A response to information presented in “’U’ officials outline plan to carry out smoking ban”, January 23, 2011, in the Michigan Daily.
The campus-wide smoking initiative has been a source of controversy since President Coleman penned it on her Johnson & Johnson stationary set, owing to the totalitarian manner in which it became law, the size of the demographic it will affect, and now, how “’U’ officials” propose to enforce it. Though the validity of the law is debatable, that is another subject for another time. I wish to address two recent developments regarding the smoking ban: the idea of enforcing laws with “peer pressure”, and the $240,805 allotted to be used for its implementation.
A quotation of St. Thomas Aquinas, made famous by Dr. Martin Luther King, Jr. in his “Letter From a Birmingham Jail”, asserts that “Any law that degrades human personality is unjust.” Though Dr. King uses this passage to support his argument against segregation, it very much applies to the situation at hand. In Dr. King’s circumstances, his interpretation is that a law passed by those in authority, enforced by the same authority, that degrades the human personality of those it will be applied to is unjust.
“…individuals caught smoking on campus after the ban is implemented won’t be ticketed or arrested. Instead, Winfield (Robert Winfield, UM’s chief health officer) said the rule will be policed by peer pressure”.
However, in July, 2011, the University will place the burden of enforcing this initiative on us, the students. What is peer pressure but a means of unjust influence? What is the use of unjust influence but a degradation of human personality? For our own officials to encourage the practice of peer pressure is something that I will never understand or would ever expect anyone else to. The people hired to manage the University of Michigan, an institution I trust to hold the best wishes of its students in mind, hope to separate our campus and reduce us to mere whistleblowers and bullies, through the very same practice of peer pressure that caused many smokers to pick up the habit.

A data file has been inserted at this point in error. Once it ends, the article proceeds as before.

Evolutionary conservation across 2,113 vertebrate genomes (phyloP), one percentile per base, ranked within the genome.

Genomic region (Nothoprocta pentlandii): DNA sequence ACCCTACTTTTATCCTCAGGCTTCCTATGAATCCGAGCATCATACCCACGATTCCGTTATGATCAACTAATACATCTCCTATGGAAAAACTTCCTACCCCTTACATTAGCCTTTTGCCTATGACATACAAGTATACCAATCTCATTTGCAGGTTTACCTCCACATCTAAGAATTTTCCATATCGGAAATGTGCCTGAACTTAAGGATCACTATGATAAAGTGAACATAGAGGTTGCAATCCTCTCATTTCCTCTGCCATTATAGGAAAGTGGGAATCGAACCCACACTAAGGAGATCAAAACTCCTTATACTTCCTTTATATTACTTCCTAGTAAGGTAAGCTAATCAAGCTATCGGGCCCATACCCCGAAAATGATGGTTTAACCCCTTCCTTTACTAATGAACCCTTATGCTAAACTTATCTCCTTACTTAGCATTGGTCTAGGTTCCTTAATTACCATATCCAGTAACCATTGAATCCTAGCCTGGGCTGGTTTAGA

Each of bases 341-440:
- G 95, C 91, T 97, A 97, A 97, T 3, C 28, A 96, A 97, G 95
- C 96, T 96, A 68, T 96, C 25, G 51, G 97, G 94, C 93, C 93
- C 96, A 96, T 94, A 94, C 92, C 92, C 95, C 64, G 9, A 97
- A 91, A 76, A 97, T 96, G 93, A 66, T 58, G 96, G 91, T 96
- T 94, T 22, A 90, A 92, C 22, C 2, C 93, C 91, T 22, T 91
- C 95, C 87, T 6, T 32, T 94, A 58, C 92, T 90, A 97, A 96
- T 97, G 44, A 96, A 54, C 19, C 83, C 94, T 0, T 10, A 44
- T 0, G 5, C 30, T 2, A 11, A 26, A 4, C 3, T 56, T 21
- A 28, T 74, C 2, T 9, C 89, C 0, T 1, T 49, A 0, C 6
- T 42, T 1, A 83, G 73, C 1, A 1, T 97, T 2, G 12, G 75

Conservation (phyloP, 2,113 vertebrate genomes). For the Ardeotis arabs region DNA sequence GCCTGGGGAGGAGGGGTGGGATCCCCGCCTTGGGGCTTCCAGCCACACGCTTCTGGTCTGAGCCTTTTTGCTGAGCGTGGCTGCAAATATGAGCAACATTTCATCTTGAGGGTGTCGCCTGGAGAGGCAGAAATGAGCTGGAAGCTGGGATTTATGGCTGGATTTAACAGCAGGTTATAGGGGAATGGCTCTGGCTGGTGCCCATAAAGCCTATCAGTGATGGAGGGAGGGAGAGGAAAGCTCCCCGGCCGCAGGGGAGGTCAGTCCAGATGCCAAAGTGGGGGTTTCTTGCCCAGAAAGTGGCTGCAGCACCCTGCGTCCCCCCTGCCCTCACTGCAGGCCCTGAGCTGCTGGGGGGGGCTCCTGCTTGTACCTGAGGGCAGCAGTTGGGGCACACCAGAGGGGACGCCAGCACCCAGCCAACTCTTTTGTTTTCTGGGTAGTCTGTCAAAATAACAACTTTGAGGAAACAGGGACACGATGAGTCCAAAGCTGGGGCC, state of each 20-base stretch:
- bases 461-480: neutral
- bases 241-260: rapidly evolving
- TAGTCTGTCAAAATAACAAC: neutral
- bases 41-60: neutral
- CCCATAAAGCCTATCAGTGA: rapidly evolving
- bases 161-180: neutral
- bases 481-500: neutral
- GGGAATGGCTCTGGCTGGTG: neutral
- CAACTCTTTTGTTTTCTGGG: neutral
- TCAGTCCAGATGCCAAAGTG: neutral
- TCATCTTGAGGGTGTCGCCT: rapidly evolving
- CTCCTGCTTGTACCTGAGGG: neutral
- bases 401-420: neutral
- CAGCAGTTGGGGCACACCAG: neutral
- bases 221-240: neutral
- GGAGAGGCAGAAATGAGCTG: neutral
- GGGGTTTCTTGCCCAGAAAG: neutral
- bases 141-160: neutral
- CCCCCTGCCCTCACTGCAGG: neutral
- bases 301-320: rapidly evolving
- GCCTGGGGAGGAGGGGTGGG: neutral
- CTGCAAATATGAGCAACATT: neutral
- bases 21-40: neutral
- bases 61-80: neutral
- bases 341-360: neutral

This, however, is not simply a question of morality.
Michigan’s unemployment rate is one of the worst in the country because Michigan’s economy was one of the hardest hit by the recession. We’re part of an era in which students share desks and teachers find other jobs. With this in mind, how can any gratuitous spending be justified. More specifically, how can THE public university in Michigan spend $240,805 for the implementation of an executive order with shaky foundations and a proposed enforcement battalion of student-narcs? Schools all over our state are cutting positions and programs but we’re adding a salaried overseer to manage…what, exactly? Enforcing this new law? No, they’ve left that up to us, the students who, out of hundreds of other schools, chose to spend four years at the University of Michigan, expecting to find the welcoming atmosphere it claims to provide.
Keeping in mind that what Mussolini did to Italy was considered legal in his day, yet Egyptian civilians protesting the dictatorial, nearly thirty-year rule of President Mubarak is a punishable offense, let us not dote on the justness of this smoking initiative. We know by now that injustice is a natural byproduct of government, deliberately or not. However, the fact that the ban has caused University officials to institute a policy of peer pressure on our campus and to spend $240,805 of our ever-diminishing budget, is grounds for revocation of this initiative, or at the very least, a serious reformation.